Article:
Lucas WaterfillPhoto by Indy Live Photography

It was a Saturday night in Indianapolis, and Morty’s Comedy Joint was at capacity for the finals of Trial by Laughter, the club’s annual stand-up competition. The field, which once featured 30 up-and-coming comedians from all over the Midwest, had been narrowed to eight, with the winner of the $1,000 cash-prize to be decided by a panel of judges, plus an aggregate audience score.

Chris Bowers, the owner of the club and that night’s emcee, was on stage making fun of his purple sequined jacket, keeping the crowd warm  in between sets, while two comics worked in the shadows to set up a ramp on stage. Bowers got their thumbs-up, nodded to the cameraman in the back of the room — the show was being filmed by Comcast for their on-demand service — and fell into his announcer’s voice:

“Alright folks, let’s keep it going for your next comic!” He waved a purple arm in the air to signify how much more noise he needed. “LUUUUCCAAS WATERFILLLLL!”

There was a small commotion off to the side, and then a wheelchair user was lifted over the lip of the wooden ramp. With a smile as wide as the curtains, Lucas Waterfill rolled onto the stage and into the spotlight.

More Than a Pipe Dream

Lucas Waterfill

Photo by Michael Gawdzik.

I met up with Waterfill a few weeks prior to his performance at Trial by Laughter, at a bar in Broad Ripple, a trendy neighborhood on Indianapolis’ northeast side. It was a Tuesday night, and the club across the street, Crackers Comedy, was hosting its weekly open mic, which meant the bar was full of local comics loosening up before the show. Waterfill, who has cerebral palsy, is one of the best comedians on the scene, an ascendant talent, a guy with a real chance of making it in the world of comedy. He is the type of guy people want to rub shoulders with, and as we made our way to a seat, he was greeted with head nods and back slaps and hey-buddy’s.

We ordered drinks, beer for me, vodka-Sprite with an extra-long straw, for him, and settled into what I planned on being a one-drink, half-hour conversation. The first thing he told me, almost apologetically, was that he wasn’t as funny in person as he was on stage. Which is true. In private, Waterfill is far removed from the loud, profane, laugh-making machine who apologizes onstage on behalf of the disabled community for Japanese internment camps (“That was our fault,” he says on stage, pausing a beat to see how many people get the Franklin Delano Roosevelt reference) and breaks down the “Four Levels of Crippled,” yelling in faux-anger about “active cripples” and how, “those smug sons of bitches make being crippled look easy!”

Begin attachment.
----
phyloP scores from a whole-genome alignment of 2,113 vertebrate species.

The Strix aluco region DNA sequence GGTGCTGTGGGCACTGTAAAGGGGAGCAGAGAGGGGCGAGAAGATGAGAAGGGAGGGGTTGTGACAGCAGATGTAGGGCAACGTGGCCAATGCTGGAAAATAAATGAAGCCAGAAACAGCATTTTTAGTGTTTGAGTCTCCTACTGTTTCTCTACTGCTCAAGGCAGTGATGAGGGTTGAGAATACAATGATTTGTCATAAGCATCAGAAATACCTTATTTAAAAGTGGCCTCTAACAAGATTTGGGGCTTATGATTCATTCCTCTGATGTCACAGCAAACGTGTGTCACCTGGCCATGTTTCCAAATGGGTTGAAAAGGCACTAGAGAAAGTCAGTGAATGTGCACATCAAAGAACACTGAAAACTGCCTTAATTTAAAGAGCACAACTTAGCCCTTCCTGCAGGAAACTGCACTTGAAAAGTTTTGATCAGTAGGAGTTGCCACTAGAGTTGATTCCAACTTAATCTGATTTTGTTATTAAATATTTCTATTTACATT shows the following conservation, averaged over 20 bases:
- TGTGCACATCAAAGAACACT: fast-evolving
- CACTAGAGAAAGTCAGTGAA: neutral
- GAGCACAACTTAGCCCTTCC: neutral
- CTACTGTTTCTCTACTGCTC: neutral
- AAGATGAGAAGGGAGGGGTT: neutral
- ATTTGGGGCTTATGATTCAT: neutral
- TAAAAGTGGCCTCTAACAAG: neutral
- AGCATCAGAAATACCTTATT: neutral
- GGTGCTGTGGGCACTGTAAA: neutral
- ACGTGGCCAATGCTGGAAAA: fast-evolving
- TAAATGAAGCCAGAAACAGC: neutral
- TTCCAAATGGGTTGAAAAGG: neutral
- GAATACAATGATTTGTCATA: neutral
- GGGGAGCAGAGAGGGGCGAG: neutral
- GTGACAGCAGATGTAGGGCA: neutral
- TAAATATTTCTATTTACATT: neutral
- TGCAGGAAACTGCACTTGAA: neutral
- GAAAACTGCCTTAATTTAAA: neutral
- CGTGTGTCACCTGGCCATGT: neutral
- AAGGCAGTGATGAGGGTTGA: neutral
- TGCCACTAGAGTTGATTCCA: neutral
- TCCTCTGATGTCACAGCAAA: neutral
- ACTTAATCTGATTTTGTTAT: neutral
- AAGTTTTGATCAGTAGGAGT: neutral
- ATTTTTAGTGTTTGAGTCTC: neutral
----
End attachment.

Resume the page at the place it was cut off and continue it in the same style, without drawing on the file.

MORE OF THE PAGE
In person, Waterfill is quiet and low-key — a polite, thoughtful alter ego of his stage persona, someone who isn’t afraid to talk seriously about the craft of making people laugh. That’s not to say he isn’t funny. Despite his best efforts to respond earnestly, he couldn’t help but test out some material when I asked about the difficulties of getting booked out of town by club owners who weren’t familiar with his disability. “It’s kinda like trying to pick up women,” he said, cracking a sly, sideways smile. “A lot of my life is convincing people what I’m capable of.”

Lucas WaterfillWe talked about 2017. It was a good year for Waterfill — there was no debating that, although we quibbled a bit on how to define it. A breakthrough, is how I tried to frame it. Progress, is how he saw it. Either way, after nearly four years of hustling to pay his dues — taking the bus back-and-forth to open mics, hanging around on the alt list, doing shows in dive bars for three people and no money — all the hard work and sacrifice was finally starting to feel worth it.

Earlier this year, Waterfill won the highly-competitive Funniest Person in Cincinnati contest, embarked on, and survived, his first tour — a nine-city, five-state DIY adventure with two other local comics — and found himself in the penultimate slot on the main stage at the Brew Ha-Ha Comedy Festival, featuring for the festival’s headliner, former Saturday Night Live writer Brooks Wheelan. It was a nerve-racking experience with over 1,000 people in the audience, but Waterfill killed, absolutely slaying the largest room he’d ever played. It was the highlight of his summer, he said, a turning point, the moment he realized this comedy thing might not be such a pipe dream after all.

Despite all the success, however, Waterfill emphasized he wasn’t satisfied. It’s nice to win competitions, validation is always good — sometimes desperately needed — and going on the road was a great experience. But it was all in the past. Same thing with Brew Ha-Ha. It was a thrilling, confidence-boosting 15 minutes, but it was in the rearview.

“Comedy is a young man’s game,” he explained, noting that his 27th birthday was coming later that month. “Every comic has this internal clock, where you’re like, shit, I’m 27, I’ve been in three years and nine months, I should be here, I should be here, I should be here.”

I asked whether the clock was starting to tick a little louder for him and if it added another layer of pressure to an already pressurized situation. He admitted that it had, but in a good way. It’s inspired him to up his game, he said, get more professional, write new stuff; stop sitting back waiting to be seen, and go get himself discovered.

“[The pressure] is motivating,” he said, leaning over to take a long pull of his vodka-Sprite. “It’s put a fire under my lazy ass.”

The Thrill of the Tension

“So the other day I was rolling down the street and I stopped at a crosswalk …”